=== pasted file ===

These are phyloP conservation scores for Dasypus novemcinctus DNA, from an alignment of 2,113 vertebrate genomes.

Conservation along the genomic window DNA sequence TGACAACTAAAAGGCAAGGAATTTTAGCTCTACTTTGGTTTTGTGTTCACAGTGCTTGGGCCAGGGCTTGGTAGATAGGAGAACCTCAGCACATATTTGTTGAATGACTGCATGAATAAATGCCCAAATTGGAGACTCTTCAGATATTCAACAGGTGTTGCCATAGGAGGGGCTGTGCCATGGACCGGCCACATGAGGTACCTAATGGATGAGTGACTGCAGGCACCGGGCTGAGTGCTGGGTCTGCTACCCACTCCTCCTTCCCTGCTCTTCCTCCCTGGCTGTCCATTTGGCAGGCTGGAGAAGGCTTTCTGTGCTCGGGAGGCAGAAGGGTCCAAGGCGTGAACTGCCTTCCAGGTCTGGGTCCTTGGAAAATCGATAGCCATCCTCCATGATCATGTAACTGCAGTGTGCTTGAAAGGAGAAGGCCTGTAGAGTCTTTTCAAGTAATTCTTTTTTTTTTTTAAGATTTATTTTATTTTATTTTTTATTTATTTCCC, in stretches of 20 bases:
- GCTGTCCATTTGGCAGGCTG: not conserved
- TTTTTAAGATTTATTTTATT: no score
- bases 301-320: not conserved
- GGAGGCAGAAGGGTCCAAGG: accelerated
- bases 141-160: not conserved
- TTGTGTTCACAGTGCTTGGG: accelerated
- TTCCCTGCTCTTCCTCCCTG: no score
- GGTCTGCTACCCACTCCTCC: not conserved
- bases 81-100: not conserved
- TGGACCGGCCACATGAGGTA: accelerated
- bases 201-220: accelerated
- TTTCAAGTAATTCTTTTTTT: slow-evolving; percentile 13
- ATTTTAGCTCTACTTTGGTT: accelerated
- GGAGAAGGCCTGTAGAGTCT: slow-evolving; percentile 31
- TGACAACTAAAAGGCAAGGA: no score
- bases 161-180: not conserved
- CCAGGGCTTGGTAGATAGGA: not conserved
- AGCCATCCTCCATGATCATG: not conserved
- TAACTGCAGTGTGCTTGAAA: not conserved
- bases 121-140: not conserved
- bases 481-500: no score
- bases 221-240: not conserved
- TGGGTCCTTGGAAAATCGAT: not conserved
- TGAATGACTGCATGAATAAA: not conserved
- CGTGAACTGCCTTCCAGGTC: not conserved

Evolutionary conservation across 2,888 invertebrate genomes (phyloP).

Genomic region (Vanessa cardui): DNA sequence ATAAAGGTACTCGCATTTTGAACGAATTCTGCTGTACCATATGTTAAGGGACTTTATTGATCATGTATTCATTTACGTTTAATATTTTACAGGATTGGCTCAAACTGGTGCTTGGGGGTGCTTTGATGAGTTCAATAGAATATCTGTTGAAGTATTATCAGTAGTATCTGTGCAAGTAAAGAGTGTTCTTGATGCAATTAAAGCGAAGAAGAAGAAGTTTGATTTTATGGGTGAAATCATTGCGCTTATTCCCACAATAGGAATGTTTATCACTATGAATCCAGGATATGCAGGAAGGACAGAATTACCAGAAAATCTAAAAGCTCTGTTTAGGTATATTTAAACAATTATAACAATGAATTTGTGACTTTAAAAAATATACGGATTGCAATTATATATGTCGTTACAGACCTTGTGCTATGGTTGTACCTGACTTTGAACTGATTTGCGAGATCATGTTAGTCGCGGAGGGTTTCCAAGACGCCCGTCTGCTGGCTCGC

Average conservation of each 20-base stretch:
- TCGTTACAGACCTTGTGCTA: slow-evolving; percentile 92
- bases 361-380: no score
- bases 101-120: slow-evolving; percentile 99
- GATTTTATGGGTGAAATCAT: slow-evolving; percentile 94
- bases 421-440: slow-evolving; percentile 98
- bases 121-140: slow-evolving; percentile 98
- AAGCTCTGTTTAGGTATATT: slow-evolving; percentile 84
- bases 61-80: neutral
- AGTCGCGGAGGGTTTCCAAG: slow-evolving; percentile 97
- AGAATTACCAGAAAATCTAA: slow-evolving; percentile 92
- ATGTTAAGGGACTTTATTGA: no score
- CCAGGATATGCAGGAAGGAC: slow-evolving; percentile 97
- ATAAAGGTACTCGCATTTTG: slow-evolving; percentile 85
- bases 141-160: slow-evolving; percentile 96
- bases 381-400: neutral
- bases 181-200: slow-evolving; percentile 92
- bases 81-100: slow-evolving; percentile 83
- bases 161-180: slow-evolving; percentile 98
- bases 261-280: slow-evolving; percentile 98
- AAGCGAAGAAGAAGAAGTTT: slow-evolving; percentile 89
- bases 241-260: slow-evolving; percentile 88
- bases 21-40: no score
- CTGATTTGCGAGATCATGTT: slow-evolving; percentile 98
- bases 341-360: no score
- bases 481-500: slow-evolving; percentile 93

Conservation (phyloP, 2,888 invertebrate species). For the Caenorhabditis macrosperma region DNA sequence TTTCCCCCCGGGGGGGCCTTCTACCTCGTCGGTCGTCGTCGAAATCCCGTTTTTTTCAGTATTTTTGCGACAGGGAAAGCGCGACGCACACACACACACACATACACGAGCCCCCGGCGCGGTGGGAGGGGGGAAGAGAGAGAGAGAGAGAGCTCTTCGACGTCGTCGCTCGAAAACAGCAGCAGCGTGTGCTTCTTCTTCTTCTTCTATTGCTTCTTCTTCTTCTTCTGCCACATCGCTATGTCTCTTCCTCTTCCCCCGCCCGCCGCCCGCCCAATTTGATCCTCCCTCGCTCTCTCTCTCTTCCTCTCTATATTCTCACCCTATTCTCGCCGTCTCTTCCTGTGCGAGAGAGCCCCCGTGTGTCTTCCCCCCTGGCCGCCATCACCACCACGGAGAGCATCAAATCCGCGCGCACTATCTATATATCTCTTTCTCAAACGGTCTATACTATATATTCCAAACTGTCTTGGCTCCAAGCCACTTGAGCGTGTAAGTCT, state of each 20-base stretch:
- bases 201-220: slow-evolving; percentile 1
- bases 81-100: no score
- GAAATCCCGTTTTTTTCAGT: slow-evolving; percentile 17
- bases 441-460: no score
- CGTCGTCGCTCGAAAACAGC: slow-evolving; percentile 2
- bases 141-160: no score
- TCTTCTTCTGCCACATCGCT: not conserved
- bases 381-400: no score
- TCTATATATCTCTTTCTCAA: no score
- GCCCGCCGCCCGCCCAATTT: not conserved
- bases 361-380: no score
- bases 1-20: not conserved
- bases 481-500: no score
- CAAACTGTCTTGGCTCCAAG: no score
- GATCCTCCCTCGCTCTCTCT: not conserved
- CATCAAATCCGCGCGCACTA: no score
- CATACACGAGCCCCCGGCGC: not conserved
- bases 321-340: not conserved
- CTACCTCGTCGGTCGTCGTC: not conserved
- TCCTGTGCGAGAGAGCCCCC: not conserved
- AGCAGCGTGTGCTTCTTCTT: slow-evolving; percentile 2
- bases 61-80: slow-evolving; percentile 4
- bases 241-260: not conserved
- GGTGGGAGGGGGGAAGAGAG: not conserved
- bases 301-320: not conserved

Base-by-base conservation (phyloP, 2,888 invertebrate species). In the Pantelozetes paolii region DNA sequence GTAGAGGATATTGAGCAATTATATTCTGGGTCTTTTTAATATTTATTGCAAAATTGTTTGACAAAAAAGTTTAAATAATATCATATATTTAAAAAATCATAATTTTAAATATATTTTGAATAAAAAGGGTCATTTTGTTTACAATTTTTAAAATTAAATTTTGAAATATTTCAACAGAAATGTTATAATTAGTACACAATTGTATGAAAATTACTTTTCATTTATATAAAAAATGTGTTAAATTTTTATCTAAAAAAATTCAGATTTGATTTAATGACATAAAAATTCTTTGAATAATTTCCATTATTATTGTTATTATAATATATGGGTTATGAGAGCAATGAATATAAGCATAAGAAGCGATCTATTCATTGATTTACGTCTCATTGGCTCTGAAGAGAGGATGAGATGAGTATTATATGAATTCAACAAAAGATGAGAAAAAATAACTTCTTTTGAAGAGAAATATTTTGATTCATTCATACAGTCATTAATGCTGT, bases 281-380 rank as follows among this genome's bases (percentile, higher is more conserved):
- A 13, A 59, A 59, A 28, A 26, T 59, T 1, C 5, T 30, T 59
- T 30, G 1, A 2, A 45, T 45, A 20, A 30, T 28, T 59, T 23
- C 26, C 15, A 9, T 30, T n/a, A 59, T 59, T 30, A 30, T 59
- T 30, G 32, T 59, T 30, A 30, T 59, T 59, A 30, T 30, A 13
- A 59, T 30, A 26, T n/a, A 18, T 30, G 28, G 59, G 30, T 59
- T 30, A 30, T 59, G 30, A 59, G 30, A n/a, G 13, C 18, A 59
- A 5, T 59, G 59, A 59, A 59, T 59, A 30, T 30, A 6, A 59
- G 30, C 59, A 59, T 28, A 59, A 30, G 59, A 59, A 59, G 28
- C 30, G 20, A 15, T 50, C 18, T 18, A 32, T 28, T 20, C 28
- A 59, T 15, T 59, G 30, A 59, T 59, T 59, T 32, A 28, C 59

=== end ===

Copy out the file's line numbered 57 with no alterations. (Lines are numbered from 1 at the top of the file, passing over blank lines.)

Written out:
- bases 201-220: slow-evolving; percentile 1